You have to believe the hype because “Black Panther” is no doubt Marvel’s best movie to date.
This exhilarating, beautiful and genuinely moving superhero film is firmly rooted in the point of view of director and co-writer Ryan Coogler, a tremendous example of the radical possibilities to be found in Afrofuturism.
Coogler creates a compelling, intriguing world, and threads throughout it a tale full of pathos and real-world gravitas.
Although our hero, T’Challa (Chadwick Boseman), hails from the African country of Wakanda – a technological wonder powered by the natural resource vibranium – “Black Panther” is Coogler through and through, with a storyline that originates on the streets of Oakland, California.
The conflict of the film lies in the gulf between the experiences of the Wakandans, who have been shielded from the world’s inequalities, and those who have been colonised, enslaved and oppressed.
T’Challa, who is crowned the king of Wakanda at the beginning of the movie, has to decide how he’s going to place Wakanda to help in the liberation of black lives throughout the world while also protecting his nation.
He may be the king, but Chadwick Boseman very gracefully enables himself to be upstaged almost every minute of “Black Panther” by the women of Wakanda.
He’s flanked by the gorgeous Lupita Nyong’o in the role of Nakia, a Wakandan secret agent and his on-and-off love interest, as well as the warrior Okoye, the stunning, righteous and fierce Danai Gurira, who just about walks away with the whole film.
His mother, Ramonda, is played by the inimitable Angela Bassett, and two newcomers also shine: Letitia Wright as T’Challa’s spunky sister, Shuri, and Winston Duke as M’Baku, a rival tribe leader who challenges him for the throne.
Electronic hip-hop beats courtesy of Kendrick Lamar course throughout the bold, vivid world, which melds traditional African aesthetics with modern flair.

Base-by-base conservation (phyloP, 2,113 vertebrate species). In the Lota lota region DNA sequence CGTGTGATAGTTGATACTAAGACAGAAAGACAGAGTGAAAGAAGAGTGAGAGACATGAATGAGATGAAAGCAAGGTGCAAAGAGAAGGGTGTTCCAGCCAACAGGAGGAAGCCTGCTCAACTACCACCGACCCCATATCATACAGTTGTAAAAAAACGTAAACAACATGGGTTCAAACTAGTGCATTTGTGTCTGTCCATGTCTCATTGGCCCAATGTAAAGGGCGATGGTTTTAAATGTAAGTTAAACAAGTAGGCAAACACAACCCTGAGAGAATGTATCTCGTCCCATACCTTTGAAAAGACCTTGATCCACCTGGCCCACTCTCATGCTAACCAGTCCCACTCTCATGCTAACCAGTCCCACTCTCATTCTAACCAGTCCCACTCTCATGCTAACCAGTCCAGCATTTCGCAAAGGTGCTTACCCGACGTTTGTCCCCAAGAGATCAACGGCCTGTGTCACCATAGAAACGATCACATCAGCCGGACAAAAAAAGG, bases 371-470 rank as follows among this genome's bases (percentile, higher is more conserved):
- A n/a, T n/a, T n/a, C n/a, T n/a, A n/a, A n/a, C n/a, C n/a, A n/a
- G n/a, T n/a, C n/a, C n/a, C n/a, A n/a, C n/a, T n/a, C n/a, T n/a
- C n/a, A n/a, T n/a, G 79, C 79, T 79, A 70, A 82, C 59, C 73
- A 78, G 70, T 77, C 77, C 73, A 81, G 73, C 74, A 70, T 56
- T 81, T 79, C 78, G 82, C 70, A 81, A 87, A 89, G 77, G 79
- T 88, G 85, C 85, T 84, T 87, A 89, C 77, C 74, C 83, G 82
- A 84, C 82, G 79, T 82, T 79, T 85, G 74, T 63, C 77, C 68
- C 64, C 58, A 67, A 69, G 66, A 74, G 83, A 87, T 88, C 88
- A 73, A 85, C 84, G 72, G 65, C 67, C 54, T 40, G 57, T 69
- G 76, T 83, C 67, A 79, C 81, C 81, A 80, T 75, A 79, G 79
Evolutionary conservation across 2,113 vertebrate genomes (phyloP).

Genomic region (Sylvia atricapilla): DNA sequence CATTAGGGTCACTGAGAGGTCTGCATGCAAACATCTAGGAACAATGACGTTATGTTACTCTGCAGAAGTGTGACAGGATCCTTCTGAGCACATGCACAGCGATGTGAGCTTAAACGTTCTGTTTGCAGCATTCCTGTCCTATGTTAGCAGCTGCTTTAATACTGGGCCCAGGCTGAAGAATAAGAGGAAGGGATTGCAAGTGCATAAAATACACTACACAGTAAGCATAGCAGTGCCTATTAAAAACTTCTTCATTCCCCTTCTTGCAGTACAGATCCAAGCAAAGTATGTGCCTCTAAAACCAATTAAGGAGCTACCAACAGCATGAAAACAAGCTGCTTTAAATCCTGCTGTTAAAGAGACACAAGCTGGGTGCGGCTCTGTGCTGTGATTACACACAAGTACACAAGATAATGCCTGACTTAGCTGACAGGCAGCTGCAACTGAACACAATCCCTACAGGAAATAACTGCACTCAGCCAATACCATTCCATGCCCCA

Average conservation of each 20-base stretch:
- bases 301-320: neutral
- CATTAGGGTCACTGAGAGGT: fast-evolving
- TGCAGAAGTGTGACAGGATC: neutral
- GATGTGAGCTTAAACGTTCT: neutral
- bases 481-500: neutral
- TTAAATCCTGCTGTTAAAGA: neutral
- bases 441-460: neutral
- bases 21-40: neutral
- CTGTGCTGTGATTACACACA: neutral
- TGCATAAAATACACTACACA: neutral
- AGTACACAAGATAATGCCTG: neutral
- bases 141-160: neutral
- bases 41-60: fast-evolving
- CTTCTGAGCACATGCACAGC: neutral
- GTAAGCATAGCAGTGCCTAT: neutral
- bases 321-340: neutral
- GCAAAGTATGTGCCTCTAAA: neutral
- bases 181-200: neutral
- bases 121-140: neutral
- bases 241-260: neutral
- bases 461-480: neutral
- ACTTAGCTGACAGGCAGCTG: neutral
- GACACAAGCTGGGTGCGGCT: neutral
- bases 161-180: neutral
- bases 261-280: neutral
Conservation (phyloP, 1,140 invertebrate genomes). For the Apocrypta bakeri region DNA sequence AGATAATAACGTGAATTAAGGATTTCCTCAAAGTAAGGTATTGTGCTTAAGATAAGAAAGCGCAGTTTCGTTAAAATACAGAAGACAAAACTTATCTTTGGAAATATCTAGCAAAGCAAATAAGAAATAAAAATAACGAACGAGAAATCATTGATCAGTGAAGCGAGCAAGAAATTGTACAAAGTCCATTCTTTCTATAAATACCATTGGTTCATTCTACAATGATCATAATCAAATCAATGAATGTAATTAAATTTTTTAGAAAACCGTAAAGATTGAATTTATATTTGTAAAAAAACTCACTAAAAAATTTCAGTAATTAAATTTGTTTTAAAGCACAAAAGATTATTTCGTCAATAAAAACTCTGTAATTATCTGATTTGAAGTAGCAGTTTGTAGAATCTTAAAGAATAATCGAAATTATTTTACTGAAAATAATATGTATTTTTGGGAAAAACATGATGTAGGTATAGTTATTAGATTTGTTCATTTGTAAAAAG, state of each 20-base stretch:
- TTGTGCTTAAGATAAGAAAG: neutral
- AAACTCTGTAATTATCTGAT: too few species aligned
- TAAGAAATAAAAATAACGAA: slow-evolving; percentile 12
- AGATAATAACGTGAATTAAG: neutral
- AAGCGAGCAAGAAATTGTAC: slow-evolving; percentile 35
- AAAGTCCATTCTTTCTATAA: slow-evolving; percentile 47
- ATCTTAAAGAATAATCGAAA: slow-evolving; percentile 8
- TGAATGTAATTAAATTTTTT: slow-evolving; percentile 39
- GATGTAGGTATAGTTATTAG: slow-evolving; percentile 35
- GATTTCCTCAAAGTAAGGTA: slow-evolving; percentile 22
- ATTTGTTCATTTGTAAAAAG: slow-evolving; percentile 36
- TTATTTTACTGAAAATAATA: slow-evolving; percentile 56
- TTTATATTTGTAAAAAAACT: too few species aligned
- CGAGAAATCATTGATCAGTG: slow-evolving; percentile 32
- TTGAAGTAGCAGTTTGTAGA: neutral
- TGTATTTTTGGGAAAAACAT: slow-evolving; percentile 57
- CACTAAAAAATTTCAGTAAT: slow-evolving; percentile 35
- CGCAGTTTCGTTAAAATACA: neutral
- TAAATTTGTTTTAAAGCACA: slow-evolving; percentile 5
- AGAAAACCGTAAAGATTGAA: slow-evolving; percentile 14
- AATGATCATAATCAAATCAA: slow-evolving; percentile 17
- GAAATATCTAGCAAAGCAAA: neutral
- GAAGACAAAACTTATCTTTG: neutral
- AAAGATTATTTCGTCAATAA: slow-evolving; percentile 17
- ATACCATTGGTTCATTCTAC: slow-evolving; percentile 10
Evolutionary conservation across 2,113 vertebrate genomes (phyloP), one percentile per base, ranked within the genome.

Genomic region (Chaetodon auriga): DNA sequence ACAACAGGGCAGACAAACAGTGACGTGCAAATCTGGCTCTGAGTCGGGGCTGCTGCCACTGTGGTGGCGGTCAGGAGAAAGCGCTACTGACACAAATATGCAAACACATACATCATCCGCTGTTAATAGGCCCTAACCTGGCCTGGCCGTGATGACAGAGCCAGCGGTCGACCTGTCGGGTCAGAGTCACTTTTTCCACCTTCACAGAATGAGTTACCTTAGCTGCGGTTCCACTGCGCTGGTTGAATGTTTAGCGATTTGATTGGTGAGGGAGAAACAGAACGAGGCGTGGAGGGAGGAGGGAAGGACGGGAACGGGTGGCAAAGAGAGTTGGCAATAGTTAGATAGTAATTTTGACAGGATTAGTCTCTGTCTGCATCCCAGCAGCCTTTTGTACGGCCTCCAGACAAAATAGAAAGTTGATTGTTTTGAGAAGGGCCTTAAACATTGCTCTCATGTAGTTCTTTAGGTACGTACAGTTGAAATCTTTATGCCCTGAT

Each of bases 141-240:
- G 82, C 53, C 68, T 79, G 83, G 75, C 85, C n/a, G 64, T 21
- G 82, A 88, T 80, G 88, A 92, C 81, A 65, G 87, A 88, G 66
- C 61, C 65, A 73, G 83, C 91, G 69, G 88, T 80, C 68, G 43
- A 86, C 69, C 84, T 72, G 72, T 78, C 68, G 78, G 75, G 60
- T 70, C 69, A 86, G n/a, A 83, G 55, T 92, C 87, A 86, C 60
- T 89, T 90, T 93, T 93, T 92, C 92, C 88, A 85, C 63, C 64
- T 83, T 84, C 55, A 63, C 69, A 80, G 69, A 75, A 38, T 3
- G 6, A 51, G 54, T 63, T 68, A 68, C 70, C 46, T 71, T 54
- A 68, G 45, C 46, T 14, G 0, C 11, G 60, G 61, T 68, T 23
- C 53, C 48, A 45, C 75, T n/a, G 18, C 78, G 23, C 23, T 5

Coogler brings his audacious, slick style to “Black Panther,” with long tracking shots and clean, crisp action shot by Oscar-nominated cinematographer Rachel Morrison.
The film is an epic, immersive, world-building ride, but it remains grounded in its action, and pitches the stakes and scope at the individual scale. The visual thrills are suspenseful because we care about the characters involved.
This is a superhero flick with a vision that is blazing, radical and revolutionary – which comes from Michael B. Jordan’s Erik Killmonger, a baddie and the most compelling character.
With his punky dreads and gold lower canines, Erik oozes cool. But what makes him so riveting is not his style, swag or sex appeal, but his deep well of fury. Jordan is a live-wire onscreen, his fury continuously at a low roiling boil. He simmers as if he’s spring-loaded, ready to explode at any moment.
Erik’s rage is justified.
You feel it in your bones, because Jordan makes it that real. He’s a child who grew up on the tough streets of America, without a father, not in Wakanda enjoying a futuristic, royal lifestyle. He wants to cherish that power for black liberation across the globe, and even though the methods he uses are extreme, you root for his success. Erik is filled with all the anger, grief, terror, resentment and fire that come from being a minority oppressed by a colonizer – an Afrofuturist Nat Turner. T’Challa could never know that pain.
His regal pride is what we like about him, but we yearn for Erik’s triumph since he wears his chip on his shoulder as a badge of honor, using his pain for strength.
It’s a revolutionary vision from one of our most chilling young directors, coursing with his DNA – his virtues, beliefs and vision branded indelibly upon it.